The Zodiac’s fourth confirmed attack took place on the early evening of Saturday 27 September 1969, when Pacific Union College students Bryan Calvin Hartnell, 20, and Cecelia Ann Shepard, 22, out for a picnic beneath the oak trees at Lake Berryessa in Napa County, were accosted by a man roughly matching Mageau’s physical description.

A terrifying spectacle, the figure was wearing a black executioner’s hood with clip-on sunglasses and a dark tunic bearing the rifle crosshairs insignia that would become the killer’s trademark.

The attacker claimed to be a prison escapee and ordered Shephard to tie up her boyfriend with bonds made from the plastic clothesline he presented her with. He then stabbed her ten times with a 10-12 inch knife  (she would die from her injuries two days later). Hartnell was stabbed six times but survived. Before fleeing, the killer drew his crosshairs logo on Hartnell’s car door alongside the dates of his previous crimes with a black felt-tip pen. Their screams of agony prompted a nearby fisherman to alert park rangers.

As with the Ferrin-Mageau attack, the killer later put in a call to the Napa County Sheriff’s office from a public pay phone reporting his crime. This time, the call turned out to have been made from a carwash 27 miles away from the scene, with the receiver found still dangling from its cord by a local radio reporter. A sweaty palm print was retrieved but never successfully matched to a possible perpetrator.

The final confirmed Zodiac killing occurred two weeks later, when lone taxi driver Paul Lee Stine, 29, was shot and killed in the Presidio Heights neighbourhood of San Francisco on Saturday 11 October 1969 in an incident initially thought to be an unrelated robbery until the murderer wrote another letter to the Chronicle confessing on 13 October, including a torn strip of Stine’s bloodied shirt inside the envelope to “prove” his claim.

Stine was shot with a 9mm semi-automatic pistol, the same type of weapon that had killed Darlene Ferrin. Three witnesses saw the assailant wiping down the cab before fleeing the scene and called in a similar description to that offered by Mageau, only for the dispatcher to mistakenly note down that the killer was black, leading local patrol offers Donald Fouke and Eric Zelms to allow a white suspect exiting the scene to pass by unquestioned. A sketch of the suspect was circulated but failed to yield a match.

A police sketch of the man suspected of being the Zodiac Killer
A police sketch of the man suspected of being the Zodiac Killer (San Francisco Chronicle/AP)

The Zodiac Killer would continue to send semi-regular correspondence to the newspapers for the rest of 1969 through to March 1971, although there were no further murders that can be definitively attributed to him during that period.

One on 14 October 1969 found him threatening to attack a school bus full of children, another on 8 November featured another cryptogram, this one containing 340 characters, which would not be deciphered for another 51 years until it was ultimately cracked by a team of international codebreakers on 5 December 2020.

They found that it contained a denial from Zodiac that it was he who had called the Oakland Police Department on 20 October 1969 demanding that one of two prominent lawyers, either F Lee Bailey or Melvin Belli, appear on a morning TV talk show to speak to him by phone. Belli complied and was duly called by someone claiming to be Zodiac who said their real name was Sam, but who in fact turned out to be a patient at a mental institution making a false confession.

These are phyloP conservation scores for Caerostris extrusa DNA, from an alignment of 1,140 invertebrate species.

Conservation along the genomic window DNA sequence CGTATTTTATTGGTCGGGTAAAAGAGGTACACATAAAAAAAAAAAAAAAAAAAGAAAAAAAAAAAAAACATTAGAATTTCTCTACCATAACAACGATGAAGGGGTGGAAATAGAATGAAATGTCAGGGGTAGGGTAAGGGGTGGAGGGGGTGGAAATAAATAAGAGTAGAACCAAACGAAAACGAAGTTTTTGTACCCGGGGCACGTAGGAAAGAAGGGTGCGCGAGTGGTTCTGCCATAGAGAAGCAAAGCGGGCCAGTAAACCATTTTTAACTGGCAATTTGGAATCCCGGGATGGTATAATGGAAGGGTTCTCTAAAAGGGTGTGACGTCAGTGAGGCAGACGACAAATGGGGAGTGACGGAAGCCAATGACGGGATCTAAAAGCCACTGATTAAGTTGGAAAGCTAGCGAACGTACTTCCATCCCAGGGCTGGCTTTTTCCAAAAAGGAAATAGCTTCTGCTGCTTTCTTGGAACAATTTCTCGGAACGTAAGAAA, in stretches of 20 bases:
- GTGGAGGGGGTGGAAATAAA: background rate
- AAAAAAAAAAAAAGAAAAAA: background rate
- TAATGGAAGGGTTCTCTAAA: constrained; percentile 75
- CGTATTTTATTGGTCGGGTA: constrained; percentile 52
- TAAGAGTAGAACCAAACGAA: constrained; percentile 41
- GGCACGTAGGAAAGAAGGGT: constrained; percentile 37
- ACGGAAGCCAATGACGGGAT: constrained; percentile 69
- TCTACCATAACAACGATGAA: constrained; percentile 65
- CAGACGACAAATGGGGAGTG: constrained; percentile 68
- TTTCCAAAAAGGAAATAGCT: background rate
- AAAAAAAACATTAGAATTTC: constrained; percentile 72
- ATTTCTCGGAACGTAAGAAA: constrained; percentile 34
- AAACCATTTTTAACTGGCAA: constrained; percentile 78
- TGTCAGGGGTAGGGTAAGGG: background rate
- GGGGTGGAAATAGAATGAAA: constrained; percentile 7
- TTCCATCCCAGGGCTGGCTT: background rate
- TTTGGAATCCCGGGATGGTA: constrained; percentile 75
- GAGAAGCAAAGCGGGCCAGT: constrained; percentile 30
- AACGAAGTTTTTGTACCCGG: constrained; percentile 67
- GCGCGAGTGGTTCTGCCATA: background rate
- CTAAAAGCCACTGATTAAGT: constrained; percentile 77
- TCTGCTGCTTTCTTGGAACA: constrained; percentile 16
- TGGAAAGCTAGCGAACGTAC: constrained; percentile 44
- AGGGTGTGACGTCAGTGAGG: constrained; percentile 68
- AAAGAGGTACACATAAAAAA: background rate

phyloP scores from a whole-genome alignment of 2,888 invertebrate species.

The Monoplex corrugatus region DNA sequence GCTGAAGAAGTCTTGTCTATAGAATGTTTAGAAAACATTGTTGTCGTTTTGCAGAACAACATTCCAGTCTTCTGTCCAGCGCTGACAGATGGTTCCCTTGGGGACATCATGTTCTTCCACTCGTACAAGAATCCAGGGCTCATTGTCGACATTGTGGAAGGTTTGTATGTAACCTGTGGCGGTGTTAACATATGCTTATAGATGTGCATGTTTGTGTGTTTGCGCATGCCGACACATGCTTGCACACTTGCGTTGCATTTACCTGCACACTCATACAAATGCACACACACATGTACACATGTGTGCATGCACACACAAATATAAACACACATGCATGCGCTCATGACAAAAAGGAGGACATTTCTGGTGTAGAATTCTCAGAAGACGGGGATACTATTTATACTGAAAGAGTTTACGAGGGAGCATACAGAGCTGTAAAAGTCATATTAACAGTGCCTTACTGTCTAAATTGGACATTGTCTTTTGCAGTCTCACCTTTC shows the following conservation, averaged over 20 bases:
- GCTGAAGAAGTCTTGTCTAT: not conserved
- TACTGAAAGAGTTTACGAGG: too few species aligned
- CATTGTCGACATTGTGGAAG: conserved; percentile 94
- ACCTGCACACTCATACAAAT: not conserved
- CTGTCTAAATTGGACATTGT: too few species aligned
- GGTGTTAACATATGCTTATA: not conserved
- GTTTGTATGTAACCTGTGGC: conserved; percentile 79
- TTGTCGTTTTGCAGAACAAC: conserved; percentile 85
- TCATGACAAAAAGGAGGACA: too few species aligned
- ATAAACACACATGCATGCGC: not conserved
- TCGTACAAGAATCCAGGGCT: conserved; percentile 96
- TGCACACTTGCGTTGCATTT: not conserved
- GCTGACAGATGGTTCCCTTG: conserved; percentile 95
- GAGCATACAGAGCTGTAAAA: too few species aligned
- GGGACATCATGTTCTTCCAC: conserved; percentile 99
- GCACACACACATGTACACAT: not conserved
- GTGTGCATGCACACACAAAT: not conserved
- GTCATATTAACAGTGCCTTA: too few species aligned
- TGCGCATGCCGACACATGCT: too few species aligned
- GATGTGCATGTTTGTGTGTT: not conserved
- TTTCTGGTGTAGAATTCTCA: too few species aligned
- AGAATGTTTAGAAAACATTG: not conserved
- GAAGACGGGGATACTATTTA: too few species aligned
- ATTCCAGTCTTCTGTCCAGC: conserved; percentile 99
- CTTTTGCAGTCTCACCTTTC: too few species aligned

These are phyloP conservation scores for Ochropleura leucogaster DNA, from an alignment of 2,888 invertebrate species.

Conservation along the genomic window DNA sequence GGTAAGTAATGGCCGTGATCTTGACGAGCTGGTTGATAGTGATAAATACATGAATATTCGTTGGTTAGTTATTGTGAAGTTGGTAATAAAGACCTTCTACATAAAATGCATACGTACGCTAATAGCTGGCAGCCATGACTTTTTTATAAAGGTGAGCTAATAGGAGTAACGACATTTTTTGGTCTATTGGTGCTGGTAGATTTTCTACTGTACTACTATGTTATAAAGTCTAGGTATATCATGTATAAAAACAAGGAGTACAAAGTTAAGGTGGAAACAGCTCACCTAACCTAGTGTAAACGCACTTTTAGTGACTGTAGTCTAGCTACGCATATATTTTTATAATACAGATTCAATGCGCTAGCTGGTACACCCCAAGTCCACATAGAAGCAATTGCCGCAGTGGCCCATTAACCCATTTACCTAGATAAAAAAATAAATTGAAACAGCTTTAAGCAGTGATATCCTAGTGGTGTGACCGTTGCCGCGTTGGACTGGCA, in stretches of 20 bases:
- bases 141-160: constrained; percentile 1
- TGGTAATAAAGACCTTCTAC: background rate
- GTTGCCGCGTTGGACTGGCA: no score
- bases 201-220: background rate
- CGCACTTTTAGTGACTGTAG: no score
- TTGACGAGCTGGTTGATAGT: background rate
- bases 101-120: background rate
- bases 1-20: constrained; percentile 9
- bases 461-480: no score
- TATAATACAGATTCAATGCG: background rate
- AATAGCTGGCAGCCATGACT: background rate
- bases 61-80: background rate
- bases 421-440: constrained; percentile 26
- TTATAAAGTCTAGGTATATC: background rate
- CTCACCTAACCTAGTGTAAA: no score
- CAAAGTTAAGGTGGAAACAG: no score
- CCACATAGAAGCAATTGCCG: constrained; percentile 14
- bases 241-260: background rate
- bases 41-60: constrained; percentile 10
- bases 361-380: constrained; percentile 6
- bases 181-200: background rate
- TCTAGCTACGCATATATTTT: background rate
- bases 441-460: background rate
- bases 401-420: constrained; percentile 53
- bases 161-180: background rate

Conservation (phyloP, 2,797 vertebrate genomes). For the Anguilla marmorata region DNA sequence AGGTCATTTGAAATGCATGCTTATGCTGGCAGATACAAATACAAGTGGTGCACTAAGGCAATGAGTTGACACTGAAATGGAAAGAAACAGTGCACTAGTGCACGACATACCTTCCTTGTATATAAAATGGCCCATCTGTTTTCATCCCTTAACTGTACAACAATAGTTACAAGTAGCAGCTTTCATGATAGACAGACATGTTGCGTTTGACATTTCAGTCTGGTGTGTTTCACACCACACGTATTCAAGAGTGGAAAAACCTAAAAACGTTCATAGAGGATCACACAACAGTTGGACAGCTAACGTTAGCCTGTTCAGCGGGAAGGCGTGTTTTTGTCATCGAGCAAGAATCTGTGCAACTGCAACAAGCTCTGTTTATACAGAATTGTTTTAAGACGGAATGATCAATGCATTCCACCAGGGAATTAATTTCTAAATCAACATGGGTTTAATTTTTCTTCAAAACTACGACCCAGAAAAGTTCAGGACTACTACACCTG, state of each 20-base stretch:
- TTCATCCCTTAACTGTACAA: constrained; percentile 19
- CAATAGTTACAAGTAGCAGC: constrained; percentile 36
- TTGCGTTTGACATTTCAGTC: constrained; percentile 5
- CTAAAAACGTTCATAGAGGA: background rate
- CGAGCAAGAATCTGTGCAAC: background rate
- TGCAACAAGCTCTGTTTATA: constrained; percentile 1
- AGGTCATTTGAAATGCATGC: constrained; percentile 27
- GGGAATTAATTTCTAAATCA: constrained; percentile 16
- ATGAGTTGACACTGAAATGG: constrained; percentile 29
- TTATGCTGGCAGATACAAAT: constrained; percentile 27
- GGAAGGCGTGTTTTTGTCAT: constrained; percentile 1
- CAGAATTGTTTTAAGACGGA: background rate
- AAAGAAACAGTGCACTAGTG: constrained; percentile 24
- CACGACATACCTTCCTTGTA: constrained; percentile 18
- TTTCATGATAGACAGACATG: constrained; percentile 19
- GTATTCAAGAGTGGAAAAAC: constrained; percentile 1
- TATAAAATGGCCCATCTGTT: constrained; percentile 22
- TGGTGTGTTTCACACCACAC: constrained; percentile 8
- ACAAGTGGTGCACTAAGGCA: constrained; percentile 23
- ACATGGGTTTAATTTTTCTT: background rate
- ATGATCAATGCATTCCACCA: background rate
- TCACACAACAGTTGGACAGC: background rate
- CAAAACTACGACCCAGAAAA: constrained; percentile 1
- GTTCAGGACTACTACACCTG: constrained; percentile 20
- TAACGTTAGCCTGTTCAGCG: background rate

Throughout 1970, the Zodiac letters continued at regular intervals. One sent on 20 April included the line, “My name is…”, followed by a 13-character cipher that has never been solved to this day. A week later, he again threatened a bus attack, this time by bomb and expressed a desire to see members of the public wearing “some nice Zodiac butons [sic]”.

This did not happen and, by 26 June, he was expressing his upset that the trend had failed to take off in a new letter, also claiming to have shot a police sergeant, Richard Radetich, 25, while he sat in a parked car, a murder that still remains unsolved in 2021. An enclosed map and another code meanwhile promised to reveal the location of another bomb he said he had planted, if it could be deciphered.

The Zodiac case remains open in the city of Riverside and in Napa County and the FBI still considers the matter open.

The atmosphere of fear and paranoia the episode inspired at the time marked a further souring of the hippie dream, as the 1960s ended with the assassinations of Dr Martin Luther King Jr and Robert F Kennedy, the Manson Family murders, the killing of Meredith Hunter by a Hell’s Angel during the Rolling Stones’ set at Altamont and the waking nightmare of the Vietnam War.

Robert Downey Jr as crime reporter Paul Avery in Zodiac
Robert Downey Jr as crime reporter Paul Avery in Zodiac (Rex)

The mood is captured in such films as Don Siegel’s Dirty Harry (1971), in which Clint Eastwood’s brutal cop hunts a sniper modelled on the San Francisco murderer, and more directly in David Fincher’s Zodiac (2007) starring Jake Gyllenhaal, Robert Downey Jr and Mark Ruffalo, centred on the journalists and detectives who became obsessed with bringing the perpetrator to justice.

The latter film was based on Chronicle cartoonist Robert Graysmith’s 1986 book of the same name and suggests that Arthur Leigh Allen, the man identified by Mageau, was behind it all.

Allen died in 1992 before he could be questioned anew and conspiracy theories and speculation continue to whirl around the case and Zodiac’s identity, one of the most persistent and confused rumours being that Texas Republican senator Ted Cruz was the killer, despite his having been born two years after the first murders were committed - and in Canada, no less.

Whether the Case Breakers are any closer to the truth remains to be seen.